Get Enough Sleep

Several studies link daydreaming to poor sleep quality. Inadequate sleep also causes memory problems, slower reaction times, inability to focus, and trance-like states. Therefore, one way to prevent maladaptive daydreaming is to get enough sleep every night.

Don’t drink caffeine or alcohol at night, as they’re known to be sleep disruptors. Create and stick to a sleep schedule that ensures you sleep and wake up at the same time every night. You can also create a ritual that will prepare your brain for bedtime. This may include brushing your teeth or showering or reading before bed.

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Monitor the Frequency of Your Daydreams

Reducing maladaptive daydreaming is a gradual process. You won’t be able to stop all at once. In fact, you’re more likely to make progress slowly in small steps. The key to doing this is to slowly measure your daydreams. Start small with a few minutes on the timer. See how many daydreams occur within 10 minutes, and then go for 20 minutes, then half an hour, then a whole hour. See how many times you catch yourself daydreaming within these timeframes.

Your only goal is to reduce the number of daydreams you have per specific period. However, it’s possible not to catch yourself daydreaming, especially since it can be involuntary at times. In such an instance, it’s okay to allow the timer to be your interruption until you teach yourself to be more aware. This is the best method for actively reducing how much you daydream. Self-monitoring may take some time to work, but it is as good as any behavioral modification technique you can learn in therapy.

Track Your Progress through Journaling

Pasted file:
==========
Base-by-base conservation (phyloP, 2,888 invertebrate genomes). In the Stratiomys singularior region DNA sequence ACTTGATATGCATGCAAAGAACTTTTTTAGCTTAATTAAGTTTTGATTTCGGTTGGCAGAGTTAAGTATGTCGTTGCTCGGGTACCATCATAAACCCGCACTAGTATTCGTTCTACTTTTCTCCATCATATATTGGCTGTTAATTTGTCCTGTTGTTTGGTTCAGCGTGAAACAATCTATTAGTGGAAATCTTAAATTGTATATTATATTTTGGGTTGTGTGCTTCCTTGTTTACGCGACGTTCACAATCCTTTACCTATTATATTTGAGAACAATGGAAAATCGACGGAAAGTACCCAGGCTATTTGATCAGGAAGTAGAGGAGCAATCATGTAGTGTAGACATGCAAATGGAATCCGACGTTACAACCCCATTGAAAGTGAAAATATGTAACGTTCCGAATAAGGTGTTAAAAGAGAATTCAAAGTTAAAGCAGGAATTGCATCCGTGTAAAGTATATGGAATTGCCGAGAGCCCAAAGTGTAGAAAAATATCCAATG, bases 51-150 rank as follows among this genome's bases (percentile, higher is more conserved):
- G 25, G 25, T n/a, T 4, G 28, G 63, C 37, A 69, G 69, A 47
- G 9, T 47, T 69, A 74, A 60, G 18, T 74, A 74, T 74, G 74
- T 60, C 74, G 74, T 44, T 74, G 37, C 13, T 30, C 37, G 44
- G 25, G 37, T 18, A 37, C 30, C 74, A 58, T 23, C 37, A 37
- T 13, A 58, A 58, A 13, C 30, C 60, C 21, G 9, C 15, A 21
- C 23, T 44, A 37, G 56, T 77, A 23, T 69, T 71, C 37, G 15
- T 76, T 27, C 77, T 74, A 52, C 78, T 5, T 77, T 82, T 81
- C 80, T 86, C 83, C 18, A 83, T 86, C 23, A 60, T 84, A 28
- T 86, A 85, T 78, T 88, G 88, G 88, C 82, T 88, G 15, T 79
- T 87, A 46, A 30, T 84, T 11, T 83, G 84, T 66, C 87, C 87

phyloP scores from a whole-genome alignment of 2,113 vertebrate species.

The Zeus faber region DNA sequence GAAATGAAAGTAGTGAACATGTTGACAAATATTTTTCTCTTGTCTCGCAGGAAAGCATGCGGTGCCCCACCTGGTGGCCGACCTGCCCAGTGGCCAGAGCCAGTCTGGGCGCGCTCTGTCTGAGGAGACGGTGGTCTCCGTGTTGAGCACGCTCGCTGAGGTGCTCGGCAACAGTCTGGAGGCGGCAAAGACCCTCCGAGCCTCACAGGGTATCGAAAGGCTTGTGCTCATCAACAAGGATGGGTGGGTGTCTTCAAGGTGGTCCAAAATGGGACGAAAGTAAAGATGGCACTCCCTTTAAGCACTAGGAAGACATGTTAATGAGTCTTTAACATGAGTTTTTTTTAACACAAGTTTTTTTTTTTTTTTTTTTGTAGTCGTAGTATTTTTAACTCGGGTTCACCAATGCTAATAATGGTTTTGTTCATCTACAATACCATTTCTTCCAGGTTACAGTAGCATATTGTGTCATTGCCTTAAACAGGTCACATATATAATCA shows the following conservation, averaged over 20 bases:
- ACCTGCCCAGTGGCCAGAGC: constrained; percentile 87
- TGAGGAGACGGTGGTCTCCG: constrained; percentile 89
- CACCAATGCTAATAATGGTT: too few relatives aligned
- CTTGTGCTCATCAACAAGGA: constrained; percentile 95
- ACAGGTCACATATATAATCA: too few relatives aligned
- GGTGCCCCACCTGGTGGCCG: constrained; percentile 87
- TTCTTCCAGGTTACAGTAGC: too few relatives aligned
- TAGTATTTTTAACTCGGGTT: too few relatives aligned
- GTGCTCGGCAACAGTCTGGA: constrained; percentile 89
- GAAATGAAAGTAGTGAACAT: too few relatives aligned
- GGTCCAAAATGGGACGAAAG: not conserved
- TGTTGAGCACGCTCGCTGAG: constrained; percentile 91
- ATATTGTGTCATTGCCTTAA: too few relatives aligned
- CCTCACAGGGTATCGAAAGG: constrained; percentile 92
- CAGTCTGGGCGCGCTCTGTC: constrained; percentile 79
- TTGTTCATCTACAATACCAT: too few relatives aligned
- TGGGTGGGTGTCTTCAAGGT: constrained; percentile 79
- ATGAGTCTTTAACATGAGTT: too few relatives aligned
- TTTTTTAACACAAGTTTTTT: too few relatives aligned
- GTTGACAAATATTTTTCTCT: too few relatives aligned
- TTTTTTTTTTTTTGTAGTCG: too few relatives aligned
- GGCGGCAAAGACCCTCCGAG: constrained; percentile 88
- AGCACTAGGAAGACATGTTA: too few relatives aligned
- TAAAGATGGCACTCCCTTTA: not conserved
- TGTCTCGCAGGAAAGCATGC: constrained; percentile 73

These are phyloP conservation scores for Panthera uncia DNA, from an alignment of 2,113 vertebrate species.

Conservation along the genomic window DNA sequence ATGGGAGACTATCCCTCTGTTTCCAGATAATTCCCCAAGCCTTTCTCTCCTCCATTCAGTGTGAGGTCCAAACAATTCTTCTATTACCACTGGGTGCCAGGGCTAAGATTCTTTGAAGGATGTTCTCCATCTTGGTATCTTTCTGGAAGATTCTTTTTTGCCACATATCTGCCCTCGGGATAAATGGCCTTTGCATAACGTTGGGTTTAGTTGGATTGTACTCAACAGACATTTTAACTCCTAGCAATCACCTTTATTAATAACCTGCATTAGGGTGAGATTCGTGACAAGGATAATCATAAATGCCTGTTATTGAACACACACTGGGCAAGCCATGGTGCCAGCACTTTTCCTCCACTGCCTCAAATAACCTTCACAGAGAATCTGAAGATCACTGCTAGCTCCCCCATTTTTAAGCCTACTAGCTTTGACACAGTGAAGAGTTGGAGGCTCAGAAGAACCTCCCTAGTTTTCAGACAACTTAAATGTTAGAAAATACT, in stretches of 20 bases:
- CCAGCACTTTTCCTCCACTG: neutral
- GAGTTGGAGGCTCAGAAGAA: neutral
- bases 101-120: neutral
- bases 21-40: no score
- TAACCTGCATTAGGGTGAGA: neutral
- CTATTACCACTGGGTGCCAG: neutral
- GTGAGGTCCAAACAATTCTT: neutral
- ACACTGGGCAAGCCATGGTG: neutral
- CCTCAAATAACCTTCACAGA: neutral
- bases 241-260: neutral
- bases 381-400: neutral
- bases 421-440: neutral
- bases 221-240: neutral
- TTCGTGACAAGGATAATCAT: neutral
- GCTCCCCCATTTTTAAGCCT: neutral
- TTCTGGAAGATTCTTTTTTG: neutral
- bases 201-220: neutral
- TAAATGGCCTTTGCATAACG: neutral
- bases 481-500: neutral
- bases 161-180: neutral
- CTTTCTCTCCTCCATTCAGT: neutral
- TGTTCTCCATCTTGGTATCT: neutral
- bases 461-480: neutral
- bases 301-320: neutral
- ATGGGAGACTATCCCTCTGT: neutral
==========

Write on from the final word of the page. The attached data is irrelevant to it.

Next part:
Journaling is akin to killing two birds with one stone. On the one hand, it helps you to keep your thoughts organized. On the other hand, it keeps you focused on the present, thereby preventing your mind from slipping into daydreams. Journaling is a great way to slow down when you feel your mind craves escape.

Instead of creating sophisticated worlds, you can write down how you feel in detail, thereby understanding why you need to daydream while simultaneously curbing the urge. Journaling provides space for self-discovery, slows down your thought process, and helps to relieve tension and stress.

 

Maladaptive daydreaming
Negative effects of maladaptive daydreaming

 

Final Thoughts

Maladaptive daydreaming is not a formally recognized psychiatric condition, but experts still believe that it is a condition that’s capable of causing significant disruptions in a person’s life. This type of daydreaming is more commonly seen as a symptom of an underlying mental illness, and it has a strong comorbidity rate with ADHD. However, it can also appear in cases of OCD, anxiety, and depression.

When left untreated, maladaptive daydreaming can cause significant mental and physical problems. It can reduce your quality of life and put you at risk for other mental health problems. In some cases, maladaptive daydreaming can lead to physical harm. Most of the time, it causes intrusive thoughts that instill ideas to harm oneself, but a bigger concern is the way it can sneak up on an individual and distract them from an activity that requires their full attention.

People with maladaptive daydreaming will constantly express how it affects their day-to-day living. For them, daydreaming is an escape, an inner fantasy that they cannot stop or control on their own. The best advice to give someone like that is to seek immediate therapy. Talking to a counselor can help people with maladaptive daydreaming to better understand how they can manage their condition. It is the all-important first step to developing healthy coping mechanisms.